Saturday, July 18, 2015
Book Review: Aircraft Design: A Conceptual Approach
Aircraft Design: A Conceptual Approach
Washington DC: American Institute of Aeronautics and Astronautics, 1989
Category: Aerospace Engineering
Airplane design is an extremely broad topic, embodying many competing disciplines and spanning decades of learning - much of it earned the hard way: through tragic failure. The young engineer therefore needs to start somewhere, and I know of no better introductory text than Daniel Raymer's Aircraft Design.
Daniel Raymer's book forms a worthy compliment to Jan Roskam's more expansive Airplane Design series. While it doesn't have all of the calculations and formulae of Roskam's multi-volume set, Raymer's text is far more readable and accessible to the new engineer. He also includes a number of subjects that Roskam omits, including approximation methods for drag rise and supersonic wave drag, as well as how to estimate drag rise due to external stores.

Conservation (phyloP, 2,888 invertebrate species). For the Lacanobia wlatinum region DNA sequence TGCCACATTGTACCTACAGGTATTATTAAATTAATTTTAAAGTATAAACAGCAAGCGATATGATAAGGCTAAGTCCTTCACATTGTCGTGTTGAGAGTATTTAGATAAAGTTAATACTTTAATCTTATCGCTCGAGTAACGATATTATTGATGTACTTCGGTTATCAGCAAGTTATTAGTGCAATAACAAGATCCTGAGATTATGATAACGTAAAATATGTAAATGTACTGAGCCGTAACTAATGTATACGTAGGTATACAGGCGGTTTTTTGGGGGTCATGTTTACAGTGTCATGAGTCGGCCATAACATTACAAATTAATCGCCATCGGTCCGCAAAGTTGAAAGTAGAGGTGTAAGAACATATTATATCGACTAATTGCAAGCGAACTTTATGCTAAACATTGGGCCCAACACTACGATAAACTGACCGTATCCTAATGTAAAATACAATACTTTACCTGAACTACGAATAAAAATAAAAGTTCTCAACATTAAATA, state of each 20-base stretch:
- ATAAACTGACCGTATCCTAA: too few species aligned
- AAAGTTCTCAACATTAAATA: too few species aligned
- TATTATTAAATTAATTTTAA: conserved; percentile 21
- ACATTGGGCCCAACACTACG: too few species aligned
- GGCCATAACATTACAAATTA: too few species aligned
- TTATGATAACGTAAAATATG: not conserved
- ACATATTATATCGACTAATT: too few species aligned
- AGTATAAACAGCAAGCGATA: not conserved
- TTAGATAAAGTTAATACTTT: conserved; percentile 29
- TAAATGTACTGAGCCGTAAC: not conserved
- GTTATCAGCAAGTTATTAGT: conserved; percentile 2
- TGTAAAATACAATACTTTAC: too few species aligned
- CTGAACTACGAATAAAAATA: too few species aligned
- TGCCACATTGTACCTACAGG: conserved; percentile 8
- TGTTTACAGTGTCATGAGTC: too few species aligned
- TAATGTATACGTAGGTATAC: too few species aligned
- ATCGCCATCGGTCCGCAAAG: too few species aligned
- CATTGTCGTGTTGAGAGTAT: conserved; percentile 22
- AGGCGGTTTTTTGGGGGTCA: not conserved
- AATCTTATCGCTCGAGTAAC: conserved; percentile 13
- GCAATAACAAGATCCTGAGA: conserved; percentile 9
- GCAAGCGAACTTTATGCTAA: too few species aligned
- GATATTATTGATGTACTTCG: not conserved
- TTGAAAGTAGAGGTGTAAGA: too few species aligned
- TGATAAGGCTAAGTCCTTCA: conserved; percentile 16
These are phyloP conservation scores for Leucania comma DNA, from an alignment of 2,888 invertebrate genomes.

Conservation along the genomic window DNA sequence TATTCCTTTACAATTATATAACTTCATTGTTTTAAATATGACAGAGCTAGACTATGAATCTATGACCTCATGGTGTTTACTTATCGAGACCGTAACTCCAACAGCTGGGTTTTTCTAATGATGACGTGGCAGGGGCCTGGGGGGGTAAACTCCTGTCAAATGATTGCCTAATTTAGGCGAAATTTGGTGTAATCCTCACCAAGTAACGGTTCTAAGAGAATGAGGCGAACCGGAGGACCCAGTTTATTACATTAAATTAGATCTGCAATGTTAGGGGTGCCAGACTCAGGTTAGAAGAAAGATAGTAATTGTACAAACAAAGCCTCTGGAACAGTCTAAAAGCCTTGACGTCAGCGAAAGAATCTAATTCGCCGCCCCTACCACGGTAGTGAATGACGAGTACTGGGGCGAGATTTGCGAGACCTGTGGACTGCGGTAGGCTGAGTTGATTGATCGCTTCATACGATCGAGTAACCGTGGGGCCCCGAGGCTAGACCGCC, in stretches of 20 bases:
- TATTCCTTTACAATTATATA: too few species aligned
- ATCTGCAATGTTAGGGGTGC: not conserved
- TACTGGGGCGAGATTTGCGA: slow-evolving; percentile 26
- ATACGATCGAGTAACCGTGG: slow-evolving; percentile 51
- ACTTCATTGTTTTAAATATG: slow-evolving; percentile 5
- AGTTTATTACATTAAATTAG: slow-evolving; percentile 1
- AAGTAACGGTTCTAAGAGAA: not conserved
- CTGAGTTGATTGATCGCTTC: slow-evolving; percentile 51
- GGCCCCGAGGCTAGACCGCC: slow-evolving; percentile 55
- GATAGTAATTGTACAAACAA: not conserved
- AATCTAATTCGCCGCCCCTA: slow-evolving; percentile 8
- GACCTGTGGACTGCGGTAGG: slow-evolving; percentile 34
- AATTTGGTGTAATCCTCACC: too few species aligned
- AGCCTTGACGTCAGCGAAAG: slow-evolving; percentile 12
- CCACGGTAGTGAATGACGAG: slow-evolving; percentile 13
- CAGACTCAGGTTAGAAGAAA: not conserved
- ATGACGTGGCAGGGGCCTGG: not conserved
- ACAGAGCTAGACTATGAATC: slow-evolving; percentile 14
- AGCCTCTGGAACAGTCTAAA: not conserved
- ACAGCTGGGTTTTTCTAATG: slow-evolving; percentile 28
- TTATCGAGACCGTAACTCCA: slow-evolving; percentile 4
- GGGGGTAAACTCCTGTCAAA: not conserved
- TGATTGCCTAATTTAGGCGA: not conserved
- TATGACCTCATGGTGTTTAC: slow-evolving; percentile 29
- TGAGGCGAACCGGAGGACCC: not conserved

The chief advantage of this text, however, remains its readable prose. While Roskam's more detailed works take time and patience to absorb, Raymer provides the concepts and outlines in a more friendly format. The book does have its weaknesses. Raymer's treatment of stability and control, as well as sizing methods for control surfaces, pales beside that of Roskam's volumes. But for a new engineer intent on making a career in this industry, Raymer's book is the place to start.
Again, none of these books is aimed at the casual reader. These are engineering texts. But for someone with the right background, Raymer's work provides the starting point for the decades of professional learning that will follow throughout a career.